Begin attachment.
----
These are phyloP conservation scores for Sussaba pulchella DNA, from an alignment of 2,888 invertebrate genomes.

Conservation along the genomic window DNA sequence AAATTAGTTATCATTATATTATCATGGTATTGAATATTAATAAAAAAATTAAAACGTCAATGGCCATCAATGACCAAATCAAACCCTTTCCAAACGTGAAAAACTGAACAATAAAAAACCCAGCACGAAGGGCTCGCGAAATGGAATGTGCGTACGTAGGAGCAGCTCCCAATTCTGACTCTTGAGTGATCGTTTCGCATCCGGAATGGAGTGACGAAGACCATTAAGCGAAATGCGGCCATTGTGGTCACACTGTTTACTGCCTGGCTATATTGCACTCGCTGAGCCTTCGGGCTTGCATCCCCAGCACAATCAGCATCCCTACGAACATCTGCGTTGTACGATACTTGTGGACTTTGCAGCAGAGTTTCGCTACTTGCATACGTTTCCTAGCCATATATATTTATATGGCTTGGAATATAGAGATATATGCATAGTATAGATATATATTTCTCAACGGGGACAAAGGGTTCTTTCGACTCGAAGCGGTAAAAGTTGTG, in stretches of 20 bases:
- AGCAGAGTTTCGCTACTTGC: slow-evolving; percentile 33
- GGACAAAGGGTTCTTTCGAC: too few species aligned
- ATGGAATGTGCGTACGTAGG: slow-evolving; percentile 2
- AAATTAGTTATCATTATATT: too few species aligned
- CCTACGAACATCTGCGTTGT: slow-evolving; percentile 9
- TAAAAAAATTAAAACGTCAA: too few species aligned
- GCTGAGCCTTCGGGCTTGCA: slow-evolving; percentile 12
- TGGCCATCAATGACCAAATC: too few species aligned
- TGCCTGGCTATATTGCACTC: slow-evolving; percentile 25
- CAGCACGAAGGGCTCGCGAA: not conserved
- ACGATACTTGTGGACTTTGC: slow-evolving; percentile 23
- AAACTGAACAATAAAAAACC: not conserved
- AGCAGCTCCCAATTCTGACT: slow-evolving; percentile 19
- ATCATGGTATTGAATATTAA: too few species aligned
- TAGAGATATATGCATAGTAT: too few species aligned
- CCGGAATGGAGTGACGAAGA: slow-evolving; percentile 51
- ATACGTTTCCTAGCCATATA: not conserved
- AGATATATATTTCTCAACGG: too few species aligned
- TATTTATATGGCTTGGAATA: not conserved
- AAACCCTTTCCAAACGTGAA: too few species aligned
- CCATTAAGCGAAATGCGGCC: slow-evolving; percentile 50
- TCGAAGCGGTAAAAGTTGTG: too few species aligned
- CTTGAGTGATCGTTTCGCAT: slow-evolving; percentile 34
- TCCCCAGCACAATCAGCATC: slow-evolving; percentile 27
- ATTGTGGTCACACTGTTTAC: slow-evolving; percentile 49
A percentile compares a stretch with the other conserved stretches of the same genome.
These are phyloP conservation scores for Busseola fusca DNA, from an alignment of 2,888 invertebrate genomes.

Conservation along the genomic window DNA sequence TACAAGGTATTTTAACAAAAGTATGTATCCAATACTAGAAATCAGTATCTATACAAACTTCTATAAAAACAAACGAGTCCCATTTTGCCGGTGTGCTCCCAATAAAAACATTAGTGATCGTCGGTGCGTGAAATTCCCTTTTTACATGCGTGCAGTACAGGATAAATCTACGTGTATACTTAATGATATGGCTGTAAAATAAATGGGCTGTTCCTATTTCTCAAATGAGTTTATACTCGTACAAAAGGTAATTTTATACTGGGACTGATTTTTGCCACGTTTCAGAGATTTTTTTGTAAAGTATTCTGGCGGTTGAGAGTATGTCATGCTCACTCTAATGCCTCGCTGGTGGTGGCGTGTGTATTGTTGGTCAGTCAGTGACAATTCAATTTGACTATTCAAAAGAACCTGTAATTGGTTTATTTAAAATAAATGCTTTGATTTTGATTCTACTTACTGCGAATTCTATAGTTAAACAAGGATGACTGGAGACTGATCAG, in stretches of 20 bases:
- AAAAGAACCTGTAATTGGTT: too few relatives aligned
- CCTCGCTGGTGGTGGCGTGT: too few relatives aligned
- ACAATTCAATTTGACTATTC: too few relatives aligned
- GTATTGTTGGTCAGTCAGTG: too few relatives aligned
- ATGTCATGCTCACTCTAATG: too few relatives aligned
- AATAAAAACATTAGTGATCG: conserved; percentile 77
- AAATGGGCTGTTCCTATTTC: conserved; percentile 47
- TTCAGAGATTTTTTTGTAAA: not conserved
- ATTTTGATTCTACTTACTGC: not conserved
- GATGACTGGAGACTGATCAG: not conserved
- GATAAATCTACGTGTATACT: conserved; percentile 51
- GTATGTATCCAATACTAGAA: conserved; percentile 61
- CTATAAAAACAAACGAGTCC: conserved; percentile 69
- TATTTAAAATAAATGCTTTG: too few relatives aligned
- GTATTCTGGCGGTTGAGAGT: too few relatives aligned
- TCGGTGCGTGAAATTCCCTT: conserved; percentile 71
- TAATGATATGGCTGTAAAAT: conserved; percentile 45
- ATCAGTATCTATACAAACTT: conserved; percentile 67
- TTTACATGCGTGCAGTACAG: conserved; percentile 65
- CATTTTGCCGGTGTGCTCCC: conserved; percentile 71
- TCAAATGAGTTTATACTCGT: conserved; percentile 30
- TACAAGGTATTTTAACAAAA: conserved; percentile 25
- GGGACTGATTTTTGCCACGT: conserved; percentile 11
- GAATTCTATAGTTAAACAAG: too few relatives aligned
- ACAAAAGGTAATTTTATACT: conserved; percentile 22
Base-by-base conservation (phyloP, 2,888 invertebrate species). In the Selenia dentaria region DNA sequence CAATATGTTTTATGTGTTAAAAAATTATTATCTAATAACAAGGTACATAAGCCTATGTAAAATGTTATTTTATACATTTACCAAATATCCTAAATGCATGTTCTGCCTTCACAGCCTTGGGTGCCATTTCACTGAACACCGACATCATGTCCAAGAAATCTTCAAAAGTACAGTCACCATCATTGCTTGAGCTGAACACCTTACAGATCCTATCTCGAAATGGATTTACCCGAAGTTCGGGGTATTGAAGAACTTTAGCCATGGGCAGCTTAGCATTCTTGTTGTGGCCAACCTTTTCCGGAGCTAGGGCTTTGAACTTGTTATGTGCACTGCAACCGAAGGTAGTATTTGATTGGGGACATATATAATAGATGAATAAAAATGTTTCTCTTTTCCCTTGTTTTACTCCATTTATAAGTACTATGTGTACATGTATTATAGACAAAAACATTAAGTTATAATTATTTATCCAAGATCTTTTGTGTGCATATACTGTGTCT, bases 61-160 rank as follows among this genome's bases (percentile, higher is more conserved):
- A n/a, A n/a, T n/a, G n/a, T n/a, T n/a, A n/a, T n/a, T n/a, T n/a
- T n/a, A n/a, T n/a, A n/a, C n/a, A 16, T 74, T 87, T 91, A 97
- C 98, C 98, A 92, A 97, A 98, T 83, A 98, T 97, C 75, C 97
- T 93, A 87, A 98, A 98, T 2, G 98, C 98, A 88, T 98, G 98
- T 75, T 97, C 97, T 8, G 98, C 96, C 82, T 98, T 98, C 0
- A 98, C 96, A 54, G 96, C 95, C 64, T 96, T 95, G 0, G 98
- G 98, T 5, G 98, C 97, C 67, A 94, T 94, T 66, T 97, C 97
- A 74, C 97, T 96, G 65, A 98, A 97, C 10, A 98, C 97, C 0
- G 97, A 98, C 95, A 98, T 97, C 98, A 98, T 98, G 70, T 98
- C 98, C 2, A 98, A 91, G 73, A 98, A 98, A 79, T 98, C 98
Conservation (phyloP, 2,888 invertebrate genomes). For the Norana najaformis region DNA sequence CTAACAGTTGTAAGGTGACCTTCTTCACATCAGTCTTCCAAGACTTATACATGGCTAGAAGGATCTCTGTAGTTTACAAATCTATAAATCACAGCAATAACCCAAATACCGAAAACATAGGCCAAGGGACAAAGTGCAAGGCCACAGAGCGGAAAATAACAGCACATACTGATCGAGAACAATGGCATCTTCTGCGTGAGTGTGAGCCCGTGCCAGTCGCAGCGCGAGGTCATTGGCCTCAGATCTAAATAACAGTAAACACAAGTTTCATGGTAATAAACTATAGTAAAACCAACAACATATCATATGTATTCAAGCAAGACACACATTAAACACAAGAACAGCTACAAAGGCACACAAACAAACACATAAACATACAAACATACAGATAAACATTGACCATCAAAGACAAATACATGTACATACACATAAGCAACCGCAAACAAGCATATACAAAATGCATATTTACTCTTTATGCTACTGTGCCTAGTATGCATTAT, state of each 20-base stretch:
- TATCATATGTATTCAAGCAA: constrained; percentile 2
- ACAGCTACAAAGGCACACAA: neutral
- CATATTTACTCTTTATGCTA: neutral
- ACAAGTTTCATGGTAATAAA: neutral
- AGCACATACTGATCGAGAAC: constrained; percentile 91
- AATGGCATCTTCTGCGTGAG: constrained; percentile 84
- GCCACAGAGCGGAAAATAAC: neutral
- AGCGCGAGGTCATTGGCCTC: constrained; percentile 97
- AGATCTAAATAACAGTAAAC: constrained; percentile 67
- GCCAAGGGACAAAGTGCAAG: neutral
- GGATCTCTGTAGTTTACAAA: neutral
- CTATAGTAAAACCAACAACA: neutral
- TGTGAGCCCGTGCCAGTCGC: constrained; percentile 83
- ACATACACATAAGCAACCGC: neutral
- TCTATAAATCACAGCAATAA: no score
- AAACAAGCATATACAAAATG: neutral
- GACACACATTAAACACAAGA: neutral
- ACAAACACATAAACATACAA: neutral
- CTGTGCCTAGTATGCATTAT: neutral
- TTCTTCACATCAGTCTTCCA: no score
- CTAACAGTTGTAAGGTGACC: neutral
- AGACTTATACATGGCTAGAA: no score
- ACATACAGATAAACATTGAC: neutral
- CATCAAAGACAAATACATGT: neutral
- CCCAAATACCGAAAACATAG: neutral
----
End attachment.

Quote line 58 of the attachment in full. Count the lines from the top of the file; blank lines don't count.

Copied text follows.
- T n/a, A n/a, T n/a, A n/a, C n/a, A 16, T 74, T 87, T 91, A 97